Dear Ken: Our backyard is mainly made up of earth and cockerels. Plus, we have big dogs, and they’re affected by all the mess. We are thinking of concreting most of it. What do you think? – Candice
Reply: I think it will be very expensive. The guys will have to haul the concrete over there in wheelbarrows, which will dramatically increase the costs. Additionally, concrete is pretty much permanent and might not be a future buyer’s choice. Why not consider one of the other two options – you can spread a generous layer of fine gravel over the entire area of concern. Or, take a look at the artificial turf. It’s not the ugly stuff you might remember from the ’80s anymore. Today’s material is made of soft plastic fibers that not only look real, but almost look like natural grass. . There’s even a style with drainage holes to let your dogs “do their job.”
Either way, at a later time, another owner can easily remove these improvements and revert to a regular yard.
Dear Ken: I smell a funny smell in the laundry room, like maybe sewer gas is rising. How can we get rid of it? – Laurie
Reply: This is usually a floor drain. Whether the laundry room is located in the basement or on the second floor, there is almost always a floor drain nearby to drain away any leaks that develop. You may have to get on all fours with a flashlight to peek under the washer and dryer until you find it. You should pour a pitcher of water into it every week to keep the trap sealed, preventing sewer gas from entering. Or better yet, pour a bottle of mineral oil down the drain. It will stay there and will not evaporate, but if the water is to come down, it will repel the lighter oil.
Dear Ken: How do I get rid of latex paint in a jar that is too full to evaporate? – Mitch
Reply: Usually the rules allow you to throw away the cans of latex (water-based) paint if there is no liquid in them and you leave the lid open for them to inspect. Most counties have some sort of hazardous waste drop-off facility that you can use, but you usually need to make an appointment first.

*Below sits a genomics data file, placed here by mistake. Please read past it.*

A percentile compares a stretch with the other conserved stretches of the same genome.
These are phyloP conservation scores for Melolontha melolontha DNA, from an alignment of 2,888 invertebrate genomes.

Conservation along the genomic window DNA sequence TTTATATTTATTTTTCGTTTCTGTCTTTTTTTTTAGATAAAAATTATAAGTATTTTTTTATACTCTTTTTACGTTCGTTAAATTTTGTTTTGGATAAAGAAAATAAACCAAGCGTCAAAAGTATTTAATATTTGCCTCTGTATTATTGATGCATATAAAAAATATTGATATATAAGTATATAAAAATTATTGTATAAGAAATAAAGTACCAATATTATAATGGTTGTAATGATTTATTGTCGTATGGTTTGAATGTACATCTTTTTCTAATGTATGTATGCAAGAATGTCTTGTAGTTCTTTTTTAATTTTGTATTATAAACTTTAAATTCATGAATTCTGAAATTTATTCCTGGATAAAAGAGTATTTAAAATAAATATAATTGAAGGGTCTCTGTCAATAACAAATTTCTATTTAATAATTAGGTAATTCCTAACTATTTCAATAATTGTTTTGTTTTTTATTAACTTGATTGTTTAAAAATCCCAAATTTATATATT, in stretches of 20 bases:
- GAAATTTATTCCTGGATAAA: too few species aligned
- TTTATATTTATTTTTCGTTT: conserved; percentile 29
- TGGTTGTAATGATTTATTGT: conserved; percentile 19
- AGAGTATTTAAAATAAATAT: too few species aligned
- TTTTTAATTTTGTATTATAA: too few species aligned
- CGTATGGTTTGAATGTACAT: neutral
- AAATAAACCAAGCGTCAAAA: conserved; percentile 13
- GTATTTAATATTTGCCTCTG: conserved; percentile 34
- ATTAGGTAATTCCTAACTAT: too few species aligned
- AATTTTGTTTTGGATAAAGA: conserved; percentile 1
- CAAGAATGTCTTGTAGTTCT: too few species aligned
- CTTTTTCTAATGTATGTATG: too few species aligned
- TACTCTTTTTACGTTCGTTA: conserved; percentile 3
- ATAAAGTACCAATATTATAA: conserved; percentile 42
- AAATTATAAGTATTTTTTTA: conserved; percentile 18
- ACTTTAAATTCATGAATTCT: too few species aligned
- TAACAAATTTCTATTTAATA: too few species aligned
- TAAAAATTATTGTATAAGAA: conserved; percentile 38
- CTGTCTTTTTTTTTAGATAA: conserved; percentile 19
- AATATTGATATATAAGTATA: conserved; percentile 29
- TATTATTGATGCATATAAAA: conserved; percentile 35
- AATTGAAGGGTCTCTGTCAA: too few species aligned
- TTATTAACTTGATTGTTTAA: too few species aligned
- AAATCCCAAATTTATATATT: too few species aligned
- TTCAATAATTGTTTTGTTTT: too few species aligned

You can try impregnating it with kitty litter, sawdust, diatomaceous earth, or cellulose soil absorbent, as they use in schools and repair garages. If it dries up when combined with one of these absorbers, you can probably seal it in a plastic bag and throw it away.
But it’s a good idea to have this done by the waste handling company before you go to the trouble of dealing with the paint.
Dear Ken: Lately we’ve been feeling the humidity around our gas dryer. The vent is approximately 18 feet long with three 90 degree elbows. Is it too much and should I be worried? Dwight
Reply: You are fine, but hardly. There is (thankfully) a small fire hazard if the vent to the outside has too much resistance to moving airflow, allowing excess lint to build up along the way. Typically, you are allowed 35 feet of outward stroke with your dryer vent, but you should subtract 5 feet for each right angle turn. There is one exception: if the manufacturer allows you to get away with more footage than that, the city will defer to those limits.
Either way, in your house, with 18 feet plus three 90 degree turns, you have the equivalent of 33 feet – just below the limit. But remember that you have a connector between the dryer and the wall outlet; keep it as short as possible. And make sure it’s aluminum, definitely not fabric or plastic!
However, it is a good idea to clean the system once a year. Remove the exterior vent cover, attach an electric leaf blower to the interior opening, and blow air through the pipe. You will be surprised at the amount of crud that comes out the other side.
Finally, remember that gas dryers – unlike their electric cousins - need a source of combustion air. So if you have a laundry room with a door, you need a transfer vent opening to let the fresh air inside. You can drill a hole in the plasterboard on both sides of the wall and install a grill, like we would use for a return air inlet from a heating system; make sure it is at least 100 square inches.
Dear Ken: Some stallions in my basement are starting to bow out a bit. Should I be worried? -Alex
Reply: May be. This may indicate that the concrete floor is moving upward, applying pressure to the wall. You will need to cut or notch the studs to relieve stress. Do this before the pressure affects the floor. If you are allowed to continue, you may soon notice cracks in the drywall and sticky windows and doors in the upper levels.
Consult a structural engineer for a drawing of the “floating wall” system for basements. It’s a simple and neat way to accommodate that movement and keep it down.
Dear Ken: My daughters are throwing their towels in a pile in a corner. They start to smell and make mold. How can I make them feel softer (the towels, not the girls)? – David
Reply: Towel only one and a half cups of white vinegar on the hottest water setting. Then wash again with your usual detergent. Maybe you can show the girls how it’s done. Of course, there is no substitute for hanging towels on the bar after use.
Ken Moon is a home inspector in the Pikes Peak area. His radio telephone show airs at 4 pm Saturdays on KRDO, FM 105.5 and AM 1240. Visit aroundthehouse.com.